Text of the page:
While millions of people across North America gathered to catch a glimpse of the total eclipse on Monday (August 21)–the first one in roughly 100 years–since then, solar energy stocks have also dimmed out.
According to CNBC, Monday’s eclipse knocked out large quantities of solar power across the US, but was likely a result of correlation, analysts said. In addition to that, because solar energy is a relatively new development–especially since the last time there was a complete solar eclipse in North America–Nicholas Steckler, a Bloomberg New Energy Finance analyst said US power “hasn’t seen this sort of natural phenomenon.”
“With so many renewables coming online, especially in the last five to ten years, there is more impact from an eclipse,” he said.
While it’s been a few days since the eclipse, a number of solar energy stocks have yet to recover. Here’s a quick look at how a few stocks have reacted post-solar eclipse. All companies have a market cap of less than $1 billion.
- Alterra Power (TSX:AXY): Based in Canada, Alterra Power manages eight power plants containing 825 megawatts of hydro, wind, geothermal and solar generation capacity in Canada, the US and Iceland. Since Monday, shares of Alterra have dipped marginally by 0.55 percent to $5.41 at the close on Thursday (August 24), but have still risen 3.84 percent year-to-date;
- Canadian Solar (NASDAQ:CSIQ): While Canadian Solar is listed on the NASDAQ, its headquarters are in Guelph, Ontario. The company provides solar power products, service systems and solutions across North America, South America, Europe, Africa, the Middle East, Australia and Asia. Shares of Canadian Solar have dipped more than 6 percent since Monday to $15.57 at market close on Thursday. Year-to-date, however, Canadian Solar’s shares have been on the rise, increasing 27.83 percent;
- EnerDynamic Hybrid Technologies (TSXV:EHT): EnerDynamic develops and produces solar and wind power products, including installations. It supplies materials for a wide range of markets, including modular homes, cold storage facilities, residential and commercial buildings. Post-eclipse, shares of the company have dropped 4.35 percent to $0.11, while year-to-date its share price loss is much more substantial, at 47.62 percent.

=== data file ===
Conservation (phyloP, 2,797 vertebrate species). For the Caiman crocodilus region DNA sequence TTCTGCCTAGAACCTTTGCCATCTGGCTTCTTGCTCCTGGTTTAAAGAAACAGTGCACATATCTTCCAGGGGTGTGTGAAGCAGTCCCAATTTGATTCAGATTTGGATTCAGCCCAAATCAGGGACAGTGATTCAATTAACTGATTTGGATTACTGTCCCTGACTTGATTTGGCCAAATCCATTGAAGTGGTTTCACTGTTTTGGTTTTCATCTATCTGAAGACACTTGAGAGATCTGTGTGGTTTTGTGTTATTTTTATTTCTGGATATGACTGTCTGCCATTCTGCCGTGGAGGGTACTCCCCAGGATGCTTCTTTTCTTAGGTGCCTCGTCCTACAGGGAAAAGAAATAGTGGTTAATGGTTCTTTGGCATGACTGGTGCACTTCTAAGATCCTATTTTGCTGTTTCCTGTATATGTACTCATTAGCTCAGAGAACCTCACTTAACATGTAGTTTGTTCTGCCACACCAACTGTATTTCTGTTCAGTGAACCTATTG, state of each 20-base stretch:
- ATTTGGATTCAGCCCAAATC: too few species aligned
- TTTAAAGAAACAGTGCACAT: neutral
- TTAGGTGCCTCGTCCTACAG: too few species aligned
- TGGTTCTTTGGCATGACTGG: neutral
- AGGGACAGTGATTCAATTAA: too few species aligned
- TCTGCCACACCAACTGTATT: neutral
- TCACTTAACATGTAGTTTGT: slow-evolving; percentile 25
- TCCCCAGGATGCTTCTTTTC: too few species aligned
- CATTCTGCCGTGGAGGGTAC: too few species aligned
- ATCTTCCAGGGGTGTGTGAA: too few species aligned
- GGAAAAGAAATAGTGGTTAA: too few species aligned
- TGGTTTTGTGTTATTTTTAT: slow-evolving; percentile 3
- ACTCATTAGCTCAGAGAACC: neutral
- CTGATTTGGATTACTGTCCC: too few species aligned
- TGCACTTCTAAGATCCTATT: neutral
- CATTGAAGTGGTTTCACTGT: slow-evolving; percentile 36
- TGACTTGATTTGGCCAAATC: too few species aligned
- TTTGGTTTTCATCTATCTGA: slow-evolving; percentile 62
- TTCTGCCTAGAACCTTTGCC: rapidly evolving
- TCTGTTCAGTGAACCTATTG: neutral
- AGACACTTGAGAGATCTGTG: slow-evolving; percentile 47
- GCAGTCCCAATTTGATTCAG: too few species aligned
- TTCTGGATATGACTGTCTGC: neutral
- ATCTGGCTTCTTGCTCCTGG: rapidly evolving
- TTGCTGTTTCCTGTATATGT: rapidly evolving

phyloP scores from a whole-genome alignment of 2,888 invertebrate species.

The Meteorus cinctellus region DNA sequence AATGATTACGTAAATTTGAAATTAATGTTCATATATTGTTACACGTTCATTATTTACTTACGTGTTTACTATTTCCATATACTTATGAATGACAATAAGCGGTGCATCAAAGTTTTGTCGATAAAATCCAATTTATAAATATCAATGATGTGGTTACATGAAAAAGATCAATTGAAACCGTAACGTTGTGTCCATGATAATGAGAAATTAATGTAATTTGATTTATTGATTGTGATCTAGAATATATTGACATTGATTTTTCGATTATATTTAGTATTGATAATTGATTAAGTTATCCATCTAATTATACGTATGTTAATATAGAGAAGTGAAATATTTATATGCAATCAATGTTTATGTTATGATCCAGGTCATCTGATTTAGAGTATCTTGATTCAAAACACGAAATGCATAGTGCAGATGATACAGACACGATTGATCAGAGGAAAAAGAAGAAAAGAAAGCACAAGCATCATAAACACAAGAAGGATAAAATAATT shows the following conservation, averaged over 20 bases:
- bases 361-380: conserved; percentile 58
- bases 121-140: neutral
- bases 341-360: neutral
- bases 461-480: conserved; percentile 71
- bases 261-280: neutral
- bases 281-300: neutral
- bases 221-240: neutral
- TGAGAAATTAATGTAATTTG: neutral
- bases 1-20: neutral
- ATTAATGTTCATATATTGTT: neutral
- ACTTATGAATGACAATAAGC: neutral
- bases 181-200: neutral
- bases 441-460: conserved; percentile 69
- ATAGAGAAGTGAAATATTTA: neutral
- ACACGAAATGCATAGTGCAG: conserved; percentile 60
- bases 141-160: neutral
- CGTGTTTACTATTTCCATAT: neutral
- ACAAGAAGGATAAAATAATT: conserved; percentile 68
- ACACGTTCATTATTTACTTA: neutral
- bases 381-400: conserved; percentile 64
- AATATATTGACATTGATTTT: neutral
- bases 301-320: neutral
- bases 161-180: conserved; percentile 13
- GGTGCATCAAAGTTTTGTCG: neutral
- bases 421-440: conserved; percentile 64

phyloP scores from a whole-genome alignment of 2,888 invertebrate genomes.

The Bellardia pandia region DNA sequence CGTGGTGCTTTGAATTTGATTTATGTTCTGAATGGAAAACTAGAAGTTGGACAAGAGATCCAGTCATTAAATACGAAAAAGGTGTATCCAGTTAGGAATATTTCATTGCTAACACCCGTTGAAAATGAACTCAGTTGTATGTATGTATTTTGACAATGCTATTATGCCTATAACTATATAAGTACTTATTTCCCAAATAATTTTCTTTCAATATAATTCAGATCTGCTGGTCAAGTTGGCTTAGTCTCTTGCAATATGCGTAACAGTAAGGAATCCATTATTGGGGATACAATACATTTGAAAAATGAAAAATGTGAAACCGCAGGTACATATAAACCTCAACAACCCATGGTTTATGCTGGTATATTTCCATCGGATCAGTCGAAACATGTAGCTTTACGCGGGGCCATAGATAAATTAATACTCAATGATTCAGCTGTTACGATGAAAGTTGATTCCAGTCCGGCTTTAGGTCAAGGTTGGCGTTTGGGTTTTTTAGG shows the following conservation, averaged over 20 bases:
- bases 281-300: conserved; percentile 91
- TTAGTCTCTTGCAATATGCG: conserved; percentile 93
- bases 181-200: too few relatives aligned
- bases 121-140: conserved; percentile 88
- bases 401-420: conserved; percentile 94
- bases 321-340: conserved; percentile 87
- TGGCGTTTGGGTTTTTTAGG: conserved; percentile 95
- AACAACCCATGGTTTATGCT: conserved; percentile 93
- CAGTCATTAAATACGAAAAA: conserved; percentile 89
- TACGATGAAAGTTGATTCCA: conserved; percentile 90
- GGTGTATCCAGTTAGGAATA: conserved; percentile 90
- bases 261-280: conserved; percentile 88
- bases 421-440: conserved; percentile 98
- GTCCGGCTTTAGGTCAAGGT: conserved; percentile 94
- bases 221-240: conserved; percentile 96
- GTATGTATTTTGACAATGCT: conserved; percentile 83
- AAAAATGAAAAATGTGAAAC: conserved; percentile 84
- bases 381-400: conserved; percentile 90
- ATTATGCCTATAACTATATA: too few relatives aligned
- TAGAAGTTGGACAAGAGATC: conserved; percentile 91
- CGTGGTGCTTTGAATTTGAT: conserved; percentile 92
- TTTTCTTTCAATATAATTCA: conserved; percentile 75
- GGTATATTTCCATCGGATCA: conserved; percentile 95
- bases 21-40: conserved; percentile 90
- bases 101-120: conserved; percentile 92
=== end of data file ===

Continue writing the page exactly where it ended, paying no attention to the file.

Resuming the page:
- Envision Solar (OTCQB:EVSI): Envision Solar designs and produces solar products and technology solutions for things such as electric vehicle charging infrastructure. Since Monday, shares of the company have dropped 3.17 percent to $0.14, while year-to-date Envision Solar’s stock price has decreased by 28 percent.
- JinkoSolar (NYSE:JKS): JinkoSolar functions through the photovoltaic industry, and has built a vertically integrated solar power product value chain. Shares of JinkoSolar have dipped 6.69 percent since Monday’s total eclipse to $24.55, but have risen 61.2 percent year-to-date.
That being said, LP Research suggests that investors shouldn’t fret over how solar energy stocks have reacted. Below is a chart provided by LPL Research, FactSet, NASA that looks at the history of total solar eclipses visible from the US and how the stock market has responded:
“Should you ever invest based on the solar system? Absolutely not, as things like fundamentals, valuations, and technicals are still what drive markets,” LPL Research suggests.
Ryan Detrick, senior market strategist at LPL states that since 1900, every time a solar eclipse has been seen in the US, equity prices have increased 17.2 percent the following year.
With that in mind, while a number of solar stocks have declined since the total solar eclipse, it isn’t nearly as bad as it might seem on the surface.
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Securities Disclosure: I, Jocelyn Aspa, hold no direct investment interest in any company mentioned in this article.